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I suppose we all know in a vague sort of way that the USSR is just what its name suggests, a union of various republics, nationalities and language groups. But most of the time we think, of Russia as ... just Russia. There's Moscow, Leningrad, Siberia and the Ukraine, we know, but then our high school geography gets vague.

One of the wonders of Theodore Holcomb's new color documentary, "Russia," is that he has recorded the look and feel of daily life in places that are totally unlike our notion of Russia. He visited 12 of the 15 Soviet Republics, including exotic Central Asian capitals that seem to belong in the Arabian Nights rather than in the grip of a super power. And he has come back with an astonishingly diverse picture of a nation we often regard as monolithic.

"Russia" is the first uncensored documentary about the Soviet Union ever made by an outsider. The story of how Holcomb shot it would, I suspect, make a good documentary in itself. Holcomb is an independent filmmaker with an impressive track record of documentaries about out-of-the-way places like African villages and the foothills of Anapurna. More importantly for the purposes of "Russia," he doesn't have any connection, official or otherwise, with the American government.

He had the good luck to find a department of the Russian government which gave him permission to travel freely in the Soviet Union, without a guide or interpreter to oversee him, and he traveled some 17,000 miles during six months despite the great puzzlement of the Soviet secret police, the KGB, about how he had entered Russia at all.

Traveling only with his French cameraman, George Elliautou, Holcomb ran into surprisingly little suspicion. He says: "There we were with our big 16-mm Eclair on a tripod, and everybody just seemed to assume we had permission to shoot, or we wouldn't be there." Although tourists' cameras are frequently taken from them and the film exposed, Holcomb ran into no trouble with his thousands of feet of film negative - until the very end.

The secret police, who did not approve of his visit no matter how good his clout was with the government, stopped him at Moscow Airport and exposed all his footage to X-rays designed to ruin it. Through some unexplained miracle, the X-ray machine malfunctioned, and the color print of "Russia" is of excellent quality except for some wayward light fogging caused by X-rays.
What we get, then, is a picture of the Soviet Union that never tends to preach, lecture or propagandize. The commentary was written by the New York Times' old Russia hand, Harrison E. Salisbury, and it is intelligent and doesn't get in the way. Salisbury has a couple of points he wants to make: That academic freedom is terribly scarce in the Soviet Union and that despite its constitution the government continues a systematic campaign against organized religion. But "Russia" is not an attack on Russia, or a defense; it is mostly just a portrait.

We see faces, a lot of them. We see young students in Moscow, and incredibly aged peasants outside Tashkent. We go up to a mountaintop in Central Asia to hear an ancient stringed instrument played, and we have dinner in a crowded Moscow apartment. We take a ride on the Trans-Siberian Railway, we look at the bleak and ice-bound North, and we float down the ancient canals of Leningrad.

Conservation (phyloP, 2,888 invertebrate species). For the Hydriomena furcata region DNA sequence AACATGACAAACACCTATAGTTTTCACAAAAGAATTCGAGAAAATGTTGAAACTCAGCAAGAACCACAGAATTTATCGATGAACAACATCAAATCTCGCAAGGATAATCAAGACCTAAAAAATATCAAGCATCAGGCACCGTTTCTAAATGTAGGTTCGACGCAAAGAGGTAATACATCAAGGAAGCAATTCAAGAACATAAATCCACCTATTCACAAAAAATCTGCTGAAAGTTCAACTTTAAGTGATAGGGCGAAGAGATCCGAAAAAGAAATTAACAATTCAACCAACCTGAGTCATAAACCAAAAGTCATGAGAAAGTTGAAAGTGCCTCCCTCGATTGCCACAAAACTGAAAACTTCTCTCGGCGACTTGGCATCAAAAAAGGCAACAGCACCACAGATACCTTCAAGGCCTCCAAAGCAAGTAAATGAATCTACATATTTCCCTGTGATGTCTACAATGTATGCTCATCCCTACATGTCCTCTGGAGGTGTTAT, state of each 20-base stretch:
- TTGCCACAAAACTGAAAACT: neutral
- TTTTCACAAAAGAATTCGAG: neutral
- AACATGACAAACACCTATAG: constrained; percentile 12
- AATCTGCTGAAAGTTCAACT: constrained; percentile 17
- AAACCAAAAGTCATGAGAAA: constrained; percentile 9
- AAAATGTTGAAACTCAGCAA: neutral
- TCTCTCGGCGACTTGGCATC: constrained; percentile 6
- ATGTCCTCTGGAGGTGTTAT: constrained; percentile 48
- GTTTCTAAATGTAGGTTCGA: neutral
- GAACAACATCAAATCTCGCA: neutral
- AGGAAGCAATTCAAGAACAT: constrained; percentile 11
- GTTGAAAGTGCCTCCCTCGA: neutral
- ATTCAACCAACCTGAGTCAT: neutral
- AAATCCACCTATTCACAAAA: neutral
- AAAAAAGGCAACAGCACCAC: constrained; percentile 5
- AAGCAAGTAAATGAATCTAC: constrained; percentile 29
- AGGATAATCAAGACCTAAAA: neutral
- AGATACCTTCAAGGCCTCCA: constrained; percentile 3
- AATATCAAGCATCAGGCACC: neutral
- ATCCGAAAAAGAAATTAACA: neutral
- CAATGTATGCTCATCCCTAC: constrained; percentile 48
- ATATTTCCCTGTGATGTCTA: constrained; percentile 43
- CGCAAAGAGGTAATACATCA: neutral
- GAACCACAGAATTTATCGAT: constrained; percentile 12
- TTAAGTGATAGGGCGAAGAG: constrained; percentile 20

All this is in dramatic contrast to the image of Russia that used to be current in this country. When I was in grade school, during the deep-freeze years of the Cold War, I was given a mental image of Russia as a place where the sun literally did not shine and where slaves worked 18-hour days on collective farms. I did not, certainly, have any idea of the quiet, sunny church squares of Lithuania or the soft old mountains of the Ukraine. It is good that a film like this one can let us see that there are only people over there, after all, and good that the Russians are now seeing a lot of American films.

Holcomb makes no attempt, however, to suggest that the Russian system of socialism and collectivism is interchangeable with what we have here. Salisbury's commentary is especially pointed in a few places, as when he says that it will be "a very long time" before the Lithuanians and the Latvians accept Moscow's rule.

The film also suggests that an impulse toward free enterprise tends to spring up stubbornly even in the most avid of socialist states. We see Moscow's "Bird Market," one of the last officially-sanctioned havens of free enterprise, where pet fanciers buy, sell and trade their pigeons, parakeets, goldfish, cats and dogs. And we see peasants working enthusiastically on the half-acre they're allowed to cultivate for themselves - and selling the produce in town markets.

"Russia" never presses too hard, never belabors points. A lot of its atmosphere comes from its music, which was mostly recorded on location in the Soviet Union from native musicians playing folk compositions. Holcomb allows the camera to simply watch people during long stretches of film, and from his documentary comes a relaxed and observant record of a nation that most of us don't know nearly enough about.

Roger Ebert

Roger Ebert was the film critic of the Chicago Sun-Times from 1967 until his death in 2013. In 1975, he won the Pulitzer Prize for distinguished criticism.

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Russia (1972)

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